The liberal artist travels in good company. Sister Miriam Joseph frequently cites passages from William Shakespeare, John Milton, Plato, the Bible, Homer, and other great writers. The Paul Dry Books edition of The Trivium provides new graphics and notes to make the book accessible to today's readers. Sister Miriam Joseph told her first audience that "the function of the trivium is the training of the mind for the study of matter and spirit, which constitute the sum of reality. The fruit of education is culture, which Mathew Arnold defined as 'the knowledge of ourselves and the world.'" May this noble endeavor lead many to that end.
"Is the trivium, then, a sufficient education for life? Properly taught, I believe that it should be."—Dorothy L. Sayers
"The Trivium is a highly recommended and welcome contribution to any serious and dedicated writer's reference collection."—Midwest Book Review
Are high moral standards essential or should we give our preference to the pragmatist who gets things done or negotiates successfully? Should individuals be motivated by a desire for personal power and prestige, or genuine concern for the moral betterment of the citizens?
These questions go to the heart of Athenian democratic principles and are more relevant than ever in today's political climate.
Originally published in English in 1980, Rhetoric as Philosophy has been out of print for some time. In his foreword to this reprint edition, Burke scholar Timothy W. Crusius rues the lack of concentrated attention to Grassi because "what he had to say about rhetoric is at least as significant as, for example, what Kenneth Burke taught us".
Therefore, in the chapters presented in this volume, the quotations from Shakespeare, the Bible, and other sources are not presented to exemplify the definitions. Rather, the definitions are presented to lead to the quotations. And the quotations are there to show us how to do with language what we have not done before. They are there for imitation.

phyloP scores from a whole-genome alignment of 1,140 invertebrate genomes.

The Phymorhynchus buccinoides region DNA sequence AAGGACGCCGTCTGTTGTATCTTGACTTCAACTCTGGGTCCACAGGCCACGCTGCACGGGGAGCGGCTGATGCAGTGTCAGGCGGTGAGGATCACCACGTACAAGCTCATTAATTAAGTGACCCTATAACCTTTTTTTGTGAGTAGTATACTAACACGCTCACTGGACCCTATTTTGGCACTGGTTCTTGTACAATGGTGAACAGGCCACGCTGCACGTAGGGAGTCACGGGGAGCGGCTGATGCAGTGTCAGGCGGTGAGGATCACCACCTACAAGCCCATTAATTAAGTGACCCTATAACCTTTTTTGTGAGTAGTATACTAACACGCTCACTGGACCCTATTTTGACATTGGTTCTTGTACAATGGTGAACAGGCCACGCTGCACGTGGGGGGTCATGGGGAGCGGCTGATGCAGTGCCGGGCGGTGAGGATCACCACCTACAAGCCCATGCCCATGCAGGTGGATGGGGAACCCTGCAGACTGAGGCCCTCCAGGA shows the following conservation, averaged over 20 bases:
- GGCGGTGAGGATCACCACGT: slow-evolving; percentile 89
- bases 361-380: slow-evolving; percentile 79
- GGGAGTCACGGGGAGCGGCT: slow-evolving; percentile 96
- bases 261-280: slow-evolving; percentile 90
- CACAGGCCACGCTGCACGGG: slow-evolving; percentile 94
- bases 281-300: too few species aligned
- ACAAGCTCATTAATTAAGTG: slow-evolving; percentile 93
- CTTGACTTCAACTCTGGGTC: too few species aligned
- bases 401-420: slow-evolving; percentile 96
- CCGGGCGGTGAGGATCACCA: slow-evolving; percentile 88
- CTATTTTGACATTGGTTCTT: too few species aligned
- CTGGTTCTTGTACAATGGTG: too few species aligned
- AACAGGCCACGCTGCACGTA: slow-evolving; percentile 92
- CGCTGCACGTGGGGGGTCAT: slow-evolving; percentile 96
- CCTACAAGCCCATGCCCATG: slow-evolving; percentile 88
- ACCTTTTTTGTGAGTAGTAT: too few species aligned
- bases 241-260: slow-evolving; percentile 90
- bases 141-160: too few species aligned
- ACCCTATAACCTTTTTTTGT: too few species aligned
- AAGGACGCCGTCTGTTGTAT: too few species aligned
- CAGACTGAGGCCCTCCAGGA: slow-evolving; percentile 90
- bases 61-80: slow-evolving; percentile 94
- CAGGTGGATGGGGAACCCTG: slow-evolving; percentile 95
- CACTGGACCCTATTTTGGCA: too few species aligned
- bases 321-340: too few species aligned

Verbal Judo is the martial art of the mind and mouth that can show you how to be better prepared in every verbal encounter. Listen and speak more effectively, engage people through empathy (the most powerful word in the English language), avoid the most common conversational disasters, and use proven strategies that allow you to successfully communicate your point of view and take the upper hand in most disputes.
Exploring speeches by public figures such as Barack Obama, David Cameron, J.F. Kennedy and Tony Blair, this textbook explains the ways in which political speeches can be analysed. It examines the role of language in speeches, and how it can be used to challenge or reinforce prevailing social, cultural and political attitudes.
Analysing Political Speeches:
■ investigates a wide range of traditional and critical approaches to discourse analysis
■ illustrates discourse theories by worked examples
■ deconstructs famous political speeches in each chapter
■ provides exercises with commentaries, essential readings and a glossary
Analysing Political Speeches brings theory to life with its practical, hands-on analysis. It will be an indispensable guide for students of language and communication at all levels.
Publishers Weekly called Acceptable Prejudice? "a useful introduction to a burgeoning movement...will make readers question their attitudes about overweight people."
This guidebook addresses one of the most critical yet seldom
taught skills. Reasoning skills help us make sense of the world, including how
to better make decisions, tackle opportunities, evaluate claims, and solve
problems. Interwoven within the book’s five sections – Perception &
Mindset, Decision Making, Creative Thinking, Analyzing Arguments, and Mastering
Logic – reader’s will discover 50 reasoning tips that summarize the common